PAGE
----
Family Law – customary marriage - contracted during subsistence of Common Law Marriage – Legal Position of Children of a putative marriage – By agreement of the parties – Matter referred to the Master to be dealt with according to the law.
Appeal succeeds – By consent of the parties, costs of the appeal and High Court litigation to be paid out of the estate.
IN THE COURT OF APPEAL OF LESOTHO
HELD IN MASERU C OF A (CIV) 06/2018
In the matter between:
LITHOLE MOHASOA APPELLANT
LINEO MATOASE 1ST RESPONDENT
THE ESTATE OF THE LATE MOLETE MATOASE 2ND RESPONDENT
THE EXECUTOR OF THE ESTATE OF
THE LATE MOLETE MATOASE 3RD RESPONDENT
MASTER OF THE HIGH COURT 4TH RESPONDENT
ATTORNEY GENERAL 5TH RESPONDENT
CORAM: DR K E MOSITO P
DR P MUSONDA AJA
N T MTSHIYA AJA
HEARD : 25 OCTOBER 2019
DELIVERED : 01 NOVEMBER 2019
DR K E MOSITO P
 The first respondent approached the High Court for an order interdicting the 3rd and 4th respondents from executing the properties of the 2nd respondent pending finalisation of pending investigations into the validity of the first respondent’s and the late Molete Matoane’s marriage. She also sought an interdict against the appellant restraining her from holding herself out as the rightful widow of the late Molete Matoane. She further required the 4th respondent to be restrained from handling the matter as she lacked jurisdiction over the estate. Penultimately, she sought a declarator that a putative marriage existed between herself and the late Molete Matoane. She further asked the Court to direct that the properties acquired between herself and the late Molete Matoane be administered according to the principles of community of property. She anticipated that there might be a dispute of fact in the matter. She therefore asked for the matter to be referred to viva voce evidence in that event. Lastly, she asked for costs and further and or alternative relief.
 The matter came before Monapathi J on 6 December 2017. The learned judge restrained the 4th respondent from handling the matter because she lacked jurisdiction over it. The learned judge also declared that a putative marriage existed between herself and the late Molete Matoase. Lastly, he directed that the properties acquired between herself and the late Molete Matoase be administered according to the principles of community of property.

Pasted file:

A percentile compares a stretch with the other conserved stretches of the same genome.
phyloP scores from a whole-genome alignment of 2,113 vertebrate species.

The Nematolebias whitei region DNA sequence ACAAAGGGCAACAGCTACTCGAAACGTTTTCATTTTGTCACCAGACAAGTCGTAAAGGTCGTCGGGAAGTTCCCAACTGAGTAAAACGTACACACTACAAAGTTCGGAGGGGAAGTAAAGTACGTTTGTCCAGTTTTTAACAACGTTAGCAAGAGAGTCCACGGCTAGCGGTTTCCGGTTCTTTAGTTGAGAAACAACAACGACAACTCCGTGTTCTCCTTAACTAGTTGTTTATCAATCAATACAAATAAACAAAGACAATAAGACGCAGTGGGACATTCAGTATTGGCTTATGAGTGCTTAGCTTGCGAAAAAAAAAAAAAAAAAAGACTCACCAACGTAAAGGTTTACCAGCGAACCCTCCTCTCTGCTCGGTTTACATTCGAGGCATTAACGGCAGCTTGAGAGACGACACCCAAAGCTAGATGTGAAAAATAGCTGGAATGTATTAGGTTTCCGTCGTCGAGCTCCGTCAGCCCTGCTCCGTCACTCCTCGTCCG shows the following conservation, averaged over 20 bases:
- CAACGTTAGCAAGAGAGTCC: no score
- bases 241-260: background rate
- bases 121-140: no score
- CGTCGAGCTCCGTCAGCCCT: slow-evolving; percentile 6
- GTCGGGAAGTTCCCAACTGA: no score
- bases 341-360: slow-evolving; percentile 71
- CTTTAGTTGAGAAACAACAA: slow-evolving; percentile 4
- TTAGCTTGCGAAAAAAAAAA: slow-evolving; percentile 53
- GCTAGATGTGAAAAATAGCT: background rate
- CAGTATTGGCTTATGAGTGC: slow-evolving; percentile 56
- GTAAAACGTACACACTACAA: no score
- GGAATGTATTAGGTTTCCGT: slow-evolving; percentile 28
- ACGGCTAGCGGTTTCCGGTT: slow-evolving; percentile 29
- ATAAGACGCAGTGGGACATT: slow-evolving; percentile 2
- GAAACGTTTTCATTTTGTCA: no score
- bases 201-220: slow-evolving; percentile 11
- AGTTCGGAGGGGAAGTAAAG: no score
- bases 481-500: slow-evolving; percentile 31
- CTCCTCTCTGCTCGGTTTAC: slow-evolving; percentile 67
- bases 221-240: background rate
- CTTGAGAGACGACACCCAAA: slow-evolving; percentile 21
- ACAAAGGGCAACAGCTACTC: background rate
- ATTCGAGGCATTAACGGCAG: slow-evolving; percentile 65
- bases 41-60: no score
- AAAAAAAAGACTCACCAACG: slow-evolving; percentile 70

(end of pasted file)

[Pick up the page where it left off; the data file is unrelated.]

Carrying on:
Dissatisfied with the outcome, the appellant approached this Court on appeal against the said judgment. She raised a total of six grounds of Appeal. For some reason, when the matter was called before this Court, the parties had softened somehow. They agreed that, regard being had to the applicable: (a) a putative marriage existed between herself and the late Molete Matoase. (b), The estate of late Molete Matoase be administered according to the principles of community of property which will accommodate both the appellant and the first respondent. (c), costs of this appeal and of the litigation in the Court a quo be paid out of the estate of the late Molete Matoase.
 The facts as far as relevant to the resolution of this appeal are not complicated. They are that, in 1986, the first respondent entered into a customary law marriage with the late Molete Matoase. The first respondent deposes that, when she so entered into the said marriage, the late Molete Matoase told her that he was a divorcee. They genuinely believed him. Seven years thereafter, they went to solemnise the marriage. Their marriage was blessed with two children. They lived together for thirty (30) years.